Francis de Faye

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Francis de Faye


Francis George de Faye was a pharmacist by profession, owner of the chemist's in David Place, so it was perhaps not surprising that he should use his knowledge of chemistry to become a prolific amateur photographer.

The David Place pharmacy in 1900

The son of Francois Breton de Faye (1827-1906) and Jane Coutanche (1817- ), Francis George de Faye was born in 1863 and for most of his adult life, photography was his hobby, while he ran his business at 21 David Place. As well as being a pharmacy, it also specialised in perfumes and bottled mineral water.

An 'advertorial' in the Jersey Times

He produced his own brand of award-winning Eau de Cologne and had a mineral water bottling plant behind the David Place shop.

But it is as a prolific amateur photographer that Francis George is best remembered today. A collection of his work is held by the Photographic Archive of La Société Jersiaise, and many images are held in private collections.

Legacy of images of island life

He was active as a photographer from about 1880 until 1910, or perhaps later, and left an important legacy of images of island life at the end of the Victorian era and through the Edwardian era.

Most of his photographs are portraits of people, many of them probably family and friends. But he was not a studio portraitist. The majority of his photographs were taken out of doors, and when his subjects were indoors he often used rather rudimentary backgrounds. Many of his surviving images are of remarkably good quality for photographs taken up to 135 years ago; his profession clearly gave him a sound understanding of the chemicals he would have used to process his pictures. Strangely, given that most of them would undoubtedly have been taken with his camera fixed to a tripod, he was not particularly adept at obtaining level horizons.

But 21st century digital technology which would have amazed photographers such as de Faye, enables us to straighten some of his images, eliminate spots and blotches, enhance the contrast of sometimes faded photographs and generally present these antique images to a standard of which any photographer would be proud of today.

It will be seen from our selection that among his favourite subjects were the Jersey Militia, bicycles, harbour scenes, and, although it probably did not occur to him at the time, he left a valuable history of the fashions favoured by his obviously affluent subjects at the turn of the century.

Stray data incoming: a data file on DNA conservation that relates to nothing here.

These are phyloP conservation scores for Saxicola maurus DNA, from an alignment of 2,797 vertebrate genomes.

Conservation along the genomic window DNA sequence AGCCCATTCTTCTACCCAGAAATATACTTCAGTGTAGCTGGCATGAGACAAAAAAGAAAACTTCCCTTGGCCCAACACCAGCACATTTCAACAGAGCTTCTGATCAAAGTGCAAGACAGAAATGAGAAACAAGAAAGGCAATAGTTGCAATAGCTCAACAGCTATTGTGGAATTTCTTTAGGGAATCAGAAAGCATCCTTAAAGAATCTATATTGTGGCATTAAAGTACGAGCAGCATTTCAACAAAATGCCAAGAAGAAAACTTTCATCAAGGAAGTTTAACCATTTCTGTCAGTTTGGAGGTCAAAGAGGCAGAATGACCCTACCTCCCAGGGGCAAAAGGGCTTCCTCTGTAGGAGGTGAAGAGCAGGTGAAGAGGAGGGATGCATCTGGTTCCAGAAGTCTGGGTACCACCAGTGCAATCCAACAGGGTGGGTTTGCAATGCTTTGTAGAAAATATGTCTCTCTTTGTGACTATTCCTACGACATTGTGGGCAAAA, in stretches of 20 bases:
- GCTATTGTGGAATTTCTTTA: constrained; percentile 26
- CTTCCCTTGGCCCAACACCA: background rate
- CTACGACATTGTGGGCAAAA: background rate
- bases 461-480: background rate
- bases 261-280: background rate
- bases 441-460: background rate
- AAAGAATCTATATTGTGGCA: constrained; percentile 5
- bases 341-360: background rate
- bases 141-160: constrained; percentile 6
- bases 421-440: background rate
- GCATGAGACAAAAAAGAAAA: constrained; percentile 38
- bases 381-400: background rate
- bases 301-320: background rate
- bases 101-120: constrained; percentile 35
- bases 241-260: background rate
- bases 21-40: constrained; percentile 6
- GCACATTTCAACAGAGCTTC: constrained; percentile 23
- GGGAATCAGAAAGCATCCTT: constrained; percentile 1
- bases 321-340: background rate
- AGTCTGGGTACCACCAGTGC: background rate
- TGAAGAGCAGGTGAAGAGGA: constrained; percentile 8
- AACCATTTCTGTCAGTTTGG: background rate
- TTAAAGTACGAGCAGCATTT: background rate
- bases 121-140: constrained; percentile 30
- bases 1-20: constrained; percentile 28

Some of the photographs below were taken in the garden of the de Faye family home, Petit Pamproux, La Rocque, and undoubtedly include the third son of Francis George and his wife, Phoebe Kinsey (1864-1939), Edward Francis de Faye who was a 2nd Lieutenant in the Tank Corps when he was killed at Cambrai, France, at the age of 25, during the Great War. Unlike many photographers of this era, Francis de Faye does not appear to have liked self-portraits; at least none appears to have survived.


Francis George de Faye died a rich man. In his will, first drawn up on 20 December 1907, he left 23 David Place to his eldest daughter Eline Phoebe; 29 Roseville Street to his next daughter, Katherine Mary. By 1909 he had acquired Petit Pamproux at La Rocque, which he left to his wife. His business had expanded into 21 David Place by 1918, and Phoebe also inherited rights to this property for life, after which it reverted to Marguerite Marie de Faye, his youngest daughter, born in 1909. It was not until another codicil was added on 23 February 1920 that any of his sons received a bequest, and they were the three youngest, Francis John, Philip Louis and William Eugene, who were to receive 19 David Place and 27 Aspley Road, St Helier. Another codicil added on 31 May 1924 recorded the sale of 23 David Place, and the final codicil on 31 August 1925 bequeathed the La Rocque poroperty to his wife, and then to daughter Eline. The couple's two eldest sons, George Kinsey and Clement Breton did not benefit from any of their father's wills.

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